|Any process||Earth-bound process|
|English chemical thermodynamicist Edward Guggenheim's 1933 definition of what constitutes the differences between a natural process and an unnatural process, based on the Clausius inequality (that which governs the known universe), for all systems (left) and for standard earth-bound systems ( (right), for the latter of which: differential Gibbs free energy decrease (dG < 0) quantifies what is "natural" whereas differential Gibbs free energy increase (dG > 0) quantifies what is "unnatural". |
In 1821, French philosopher Stendhal gave the following definition of nature in the context of an action: 
“We call an action natural when it does not differ from the habitual mode of action.”
The definition of what constitutes a "nature" or a so-called "natural process" was seeded with the 1856 introduction of the Clausius inequality, which led to the Gibbs inequalities (1876), to the Lewis inequality (1923), and to the Guggenheim inequalities (1933), the latter of which are shown adjacent.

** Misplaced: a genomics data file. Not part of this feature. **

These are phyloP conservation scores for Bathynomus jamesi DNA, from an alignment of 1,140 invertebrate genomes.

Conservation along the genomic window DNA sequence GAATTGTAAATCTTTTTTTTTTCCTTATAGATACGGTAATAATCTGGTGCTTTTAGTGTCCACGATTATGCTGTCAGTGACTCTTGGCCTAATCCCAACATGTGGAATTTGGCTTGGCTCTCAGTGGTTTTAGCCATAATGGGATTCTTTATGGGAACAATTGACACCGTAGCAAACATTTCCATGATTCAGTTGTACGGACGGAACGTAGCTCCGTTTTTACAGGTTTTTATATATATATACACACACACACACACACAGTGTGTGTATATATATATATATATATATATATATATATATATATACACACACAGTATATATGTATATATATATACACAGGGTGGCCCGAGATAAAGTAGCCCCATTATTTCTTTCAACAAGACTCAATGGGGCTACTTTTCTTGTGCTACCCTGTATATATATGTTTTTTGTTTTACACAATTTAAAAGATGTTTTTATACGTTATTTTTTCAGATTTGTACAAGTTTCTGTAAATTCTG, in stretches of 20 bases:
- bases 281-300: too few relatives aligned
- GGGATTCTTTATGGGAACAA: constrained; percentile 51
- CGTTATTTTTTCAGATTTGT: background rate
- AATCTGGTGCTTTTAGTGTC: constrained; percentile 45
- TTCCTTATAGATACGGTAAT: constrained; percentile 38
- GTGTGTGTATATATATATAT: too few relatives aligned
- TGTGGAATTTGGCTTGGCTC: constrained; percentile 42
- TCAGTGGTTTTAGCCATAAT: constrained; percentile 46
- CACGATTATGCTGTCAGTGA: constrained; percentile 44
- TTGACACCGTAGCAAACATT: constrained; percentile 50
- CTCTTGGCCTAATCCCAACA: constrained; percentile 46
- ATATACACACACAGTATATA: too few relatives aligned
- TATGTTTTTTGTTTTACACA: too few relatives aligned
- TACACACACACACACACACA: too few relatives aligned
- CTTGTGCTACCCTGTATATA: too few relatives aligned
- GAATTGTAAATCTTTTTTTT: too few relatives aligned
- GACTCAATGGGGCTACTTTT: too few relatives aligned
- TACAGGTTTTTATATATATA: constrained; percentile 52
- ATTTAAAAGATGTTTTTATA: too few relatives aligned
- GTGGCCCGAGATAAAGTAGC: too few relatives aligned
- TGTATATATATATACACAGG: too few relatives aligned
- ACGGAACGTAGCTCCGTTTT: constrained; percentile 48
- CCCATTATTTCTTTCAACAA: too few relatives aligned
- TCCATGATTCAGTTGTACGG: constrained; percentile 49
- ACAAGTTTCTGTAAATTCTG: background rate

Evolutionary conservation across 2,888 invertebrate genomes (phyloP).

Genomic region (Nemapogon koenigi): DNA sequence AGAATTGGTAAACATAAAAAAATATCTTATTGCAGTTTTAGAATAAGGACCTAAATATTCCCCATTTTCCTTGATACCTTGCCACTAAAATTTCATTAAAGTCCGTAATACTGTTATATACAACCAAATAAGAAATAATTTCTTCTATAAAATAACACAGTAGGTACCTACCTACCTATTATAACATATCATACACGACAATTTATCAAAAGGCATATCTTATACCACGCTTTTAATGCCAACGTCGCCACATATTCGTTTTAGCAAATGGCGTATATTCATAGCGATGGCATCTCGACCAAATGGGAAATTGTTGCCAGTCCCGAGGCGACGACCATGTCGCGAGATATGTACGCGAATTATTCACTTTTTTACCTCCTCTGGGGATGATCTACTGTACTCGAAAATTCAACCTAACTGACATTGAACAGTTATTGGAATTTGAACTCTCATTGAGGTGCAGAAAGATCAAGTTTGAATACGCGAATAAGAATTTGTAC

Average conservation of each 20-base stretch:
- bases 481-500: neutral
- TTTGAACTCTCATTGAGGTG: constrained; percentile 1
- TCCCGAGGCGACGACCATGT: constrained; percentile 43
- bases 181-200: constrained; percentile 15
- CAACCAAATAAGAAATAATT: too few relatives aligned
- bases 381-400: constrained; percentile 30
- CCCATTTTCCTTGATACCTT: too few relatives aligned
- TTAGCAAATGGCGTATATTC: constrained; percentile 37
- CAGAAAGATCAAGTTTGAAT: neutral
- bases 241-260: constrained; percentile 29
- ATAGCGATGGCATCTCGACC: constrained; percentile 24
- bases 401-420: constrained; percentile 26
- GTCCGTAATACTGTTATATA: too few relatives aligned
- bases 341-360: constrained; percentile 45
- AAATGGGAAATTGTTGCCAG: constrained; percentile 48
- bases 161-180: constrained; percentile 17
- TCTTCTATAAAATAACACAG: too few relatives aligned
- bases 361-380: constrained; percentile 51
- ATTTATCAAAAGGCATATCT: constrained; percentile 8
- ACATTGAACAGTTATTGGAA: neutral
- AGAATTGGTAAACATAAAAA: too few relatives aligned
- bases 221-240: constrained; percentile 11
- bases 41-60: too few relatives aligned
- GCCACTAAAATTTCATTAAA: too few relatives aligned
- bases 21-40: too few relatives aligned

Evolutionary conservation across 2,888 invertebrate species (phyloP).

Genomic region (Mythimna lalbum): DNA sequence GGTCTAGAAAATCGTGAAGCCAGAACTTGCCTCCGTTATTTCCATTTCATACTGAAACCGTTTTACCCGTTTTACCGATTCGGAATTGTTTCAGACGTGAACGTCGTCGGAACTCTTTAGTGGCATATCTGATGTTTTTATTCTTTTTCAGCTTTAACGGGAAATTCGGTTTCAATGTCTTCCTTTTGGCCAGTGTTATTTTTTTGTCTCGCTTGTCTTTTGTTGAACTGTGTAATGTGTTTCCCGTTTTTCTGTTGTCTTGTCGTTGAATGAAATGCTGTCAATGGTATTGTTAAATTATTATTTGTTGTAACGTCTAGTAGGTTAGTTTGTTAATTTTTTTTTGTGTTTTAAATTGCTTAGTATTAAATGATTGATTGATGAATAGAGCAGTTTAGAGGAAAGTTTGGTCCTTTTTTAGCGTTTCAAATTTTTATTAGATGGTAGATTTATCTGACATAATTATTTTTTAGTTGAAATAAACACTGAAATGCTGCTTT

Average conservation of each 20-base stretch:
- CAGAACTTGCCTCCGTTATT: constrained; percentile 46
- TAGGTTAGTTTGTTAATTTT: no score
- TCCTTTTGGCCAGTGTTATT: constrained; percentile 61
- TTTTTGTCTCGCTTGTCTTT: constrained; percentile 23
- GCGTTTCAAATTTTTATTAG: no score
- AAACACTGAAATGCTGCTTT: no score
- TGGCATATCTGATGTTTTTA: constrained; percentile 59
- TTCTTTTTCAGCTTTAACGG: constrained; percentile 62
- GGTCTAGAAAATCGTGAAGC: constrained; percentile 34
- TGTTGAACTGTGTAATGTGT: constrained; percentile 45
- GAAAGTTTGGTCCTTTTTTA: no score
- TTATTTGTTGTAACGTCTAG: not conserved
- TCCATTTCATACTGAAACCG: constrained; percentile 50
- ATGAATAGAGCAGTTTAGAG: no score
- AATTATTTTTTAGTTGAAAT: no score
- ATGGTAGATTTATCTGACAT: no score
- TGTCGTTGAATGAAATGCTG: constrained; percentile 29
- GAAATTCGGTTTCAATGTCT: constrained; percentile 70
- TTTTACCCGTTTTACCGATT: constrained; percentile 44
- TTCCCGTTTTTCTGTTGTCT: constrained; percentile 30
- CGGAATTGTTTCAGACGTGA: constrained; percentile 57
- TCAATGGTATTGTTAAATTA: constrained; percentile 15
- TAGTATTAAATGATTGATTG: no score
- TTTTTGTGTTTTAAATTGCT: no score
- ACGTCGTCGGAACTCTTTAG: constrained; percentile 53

In 1950, American chemical thermodynamicist Frederick Rossini defined natural and unnatural processes, in terms of the Lewis inequality, as such: 
Rossini notation (1950) Modern notation Description δu < 0 ΔG < 0 If the value of δu is negative, useful energy is obtainable from the system and we know the change is a naturally occurring one in the direction toward the state of equilibrium. δu > 0 ΔG > 0 If the value of δu is positive, useful energy is required to be supplied to the given system to bring about the desired change and we know that the change is an unnatural one in the direction away from equilibrium.
Hence, for earth-bound natural processes, measurements of Gibbs free energy change can determine what is natural (dG < 0) and unnatural (dG > 0) in the corpus of human affairs.
The idea that the simple inequality sign, < or >, could differentiate between natural and unnatural, was an addition to German polymath Johann Goethe's 1809 definition of the moral symbols of physical chemistry applied to human interactions.
● Nature abhors a vacuum
1. Stendhal. (1821). On Love. Publisher.
2. Guggenheim, Eduard, A. (1933). Modern Thermodynamics by the Methods of Willard Gibbs (pgs. 5, 17). London: Methuen & Co.
3. Rossini, Frederick D. (1950). Chemical Thermodynamics (pg. 122). John Wiley & Sons, Inc.